Find the best career path for your personality trait with the help of this infographic.
Do you feel compelled to spend time being left alone to tweak with codes? Perhaps you’ve always felt drawn to be a nurse so that you can care for the sick? Or, does capturing and holding the attention of an entire room gets your adrenalin pumping?
The thing is, our personality plays a major role in influencing our behaviours and ‘thinking preferences’. In fact, it affects many of our fundamental career decisions, naturally gravitating us towards the careers that fit our preferences.
“Personality traits certainly play a part in helping us determine the ‘fit’ when placing a candidate. Not just about the fit of the person to the role, but importantly, how this person would fit into the team and the wider organisation. There’s no ‘right’ or ‘wrong’ personality traits – it’s about being able to understand each type and appreciate the differences.” – Gabby Alldis, Recruitment Consultant (M&T Resources)
Truity Psychometrics has helpfully together an infographic that details the four major dimensions of personality types initially described by Carl Jung and career suggestions that fit those personalities.
If you don’t know your personality type yet, the Myers-Briggs Type Indicator test would be a good place to start. Created in 1944, it is a psychoanalytical questionnaire that sorts a person’s thinking preferences across those four dimensions, resulting in 16 distinctive personality types.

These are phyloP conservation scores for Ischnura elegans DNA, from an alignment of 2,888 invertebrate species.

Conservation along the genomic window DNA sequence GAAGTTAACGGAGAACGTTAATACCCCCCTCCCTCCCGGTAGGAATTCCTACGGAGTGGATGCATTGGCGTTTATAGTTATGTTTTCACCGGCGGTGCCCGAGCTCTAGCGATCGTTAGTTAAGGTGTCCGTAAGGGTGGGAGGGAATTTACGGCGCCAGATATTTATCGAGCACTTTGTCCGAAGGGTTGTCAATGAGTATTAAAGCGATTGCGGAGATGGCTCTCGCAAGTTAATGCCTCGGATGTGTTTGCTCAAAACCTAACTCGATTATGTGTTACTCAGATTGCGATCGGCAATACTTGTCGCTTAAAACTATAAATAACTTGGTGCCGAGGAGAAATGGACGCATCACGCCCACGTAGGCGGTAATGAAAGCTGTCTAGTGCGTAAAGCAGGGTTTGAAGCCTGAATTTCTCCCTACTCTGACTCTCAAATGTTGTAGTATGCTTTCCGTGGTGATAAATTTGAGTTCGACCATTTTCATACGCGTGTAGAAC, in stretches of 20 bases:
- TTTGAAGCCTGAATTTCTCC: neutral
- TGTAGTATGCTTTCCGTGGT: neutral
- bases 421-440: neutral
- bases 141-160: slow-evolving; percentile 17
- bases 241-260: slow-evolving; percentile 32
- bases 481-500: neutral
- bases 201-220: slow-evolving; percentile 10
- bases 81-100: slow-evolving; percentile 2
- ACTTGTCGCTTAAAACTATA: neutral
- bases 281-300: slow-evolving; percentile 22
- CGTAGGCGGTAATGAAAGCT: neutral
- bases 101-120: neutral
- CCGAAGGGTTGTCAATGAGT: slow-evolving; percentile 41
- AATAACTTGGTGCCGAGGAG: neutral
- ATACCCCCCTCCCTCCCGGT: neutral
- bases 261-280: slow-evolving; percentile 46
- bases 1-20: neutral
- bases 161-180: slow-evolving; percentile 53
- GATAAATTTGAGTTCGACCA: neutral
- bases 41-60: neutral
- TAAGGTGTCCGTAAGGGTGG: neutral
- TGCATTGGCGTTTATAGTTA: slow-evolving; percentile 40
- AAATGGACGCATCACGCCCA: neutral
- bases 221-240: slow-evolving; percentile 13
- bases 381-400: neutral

- Extraversion (E) vs Introversion (I): Preference in terms of focusing on the outer world or on inner world.
- Sensing (S) vs Intuition (N): Preference to focus on the basic information you take in or to interpret and add meaning.
- Thinking (T) vs Feeling (F): When making decisions, preference to look at logic and consistency or look at the people and special circumstances.
- Judging (J) vs Perceiving (P): In dealing with the outside world, preference to get things decided or to stay open to new information / options.
Based on these personality groups and dimensions, the infographic has noted four major groups and examples of career paths that might suit each personality type.
Do you think your personality has affected the career path you chose? Is this making you think of a switch?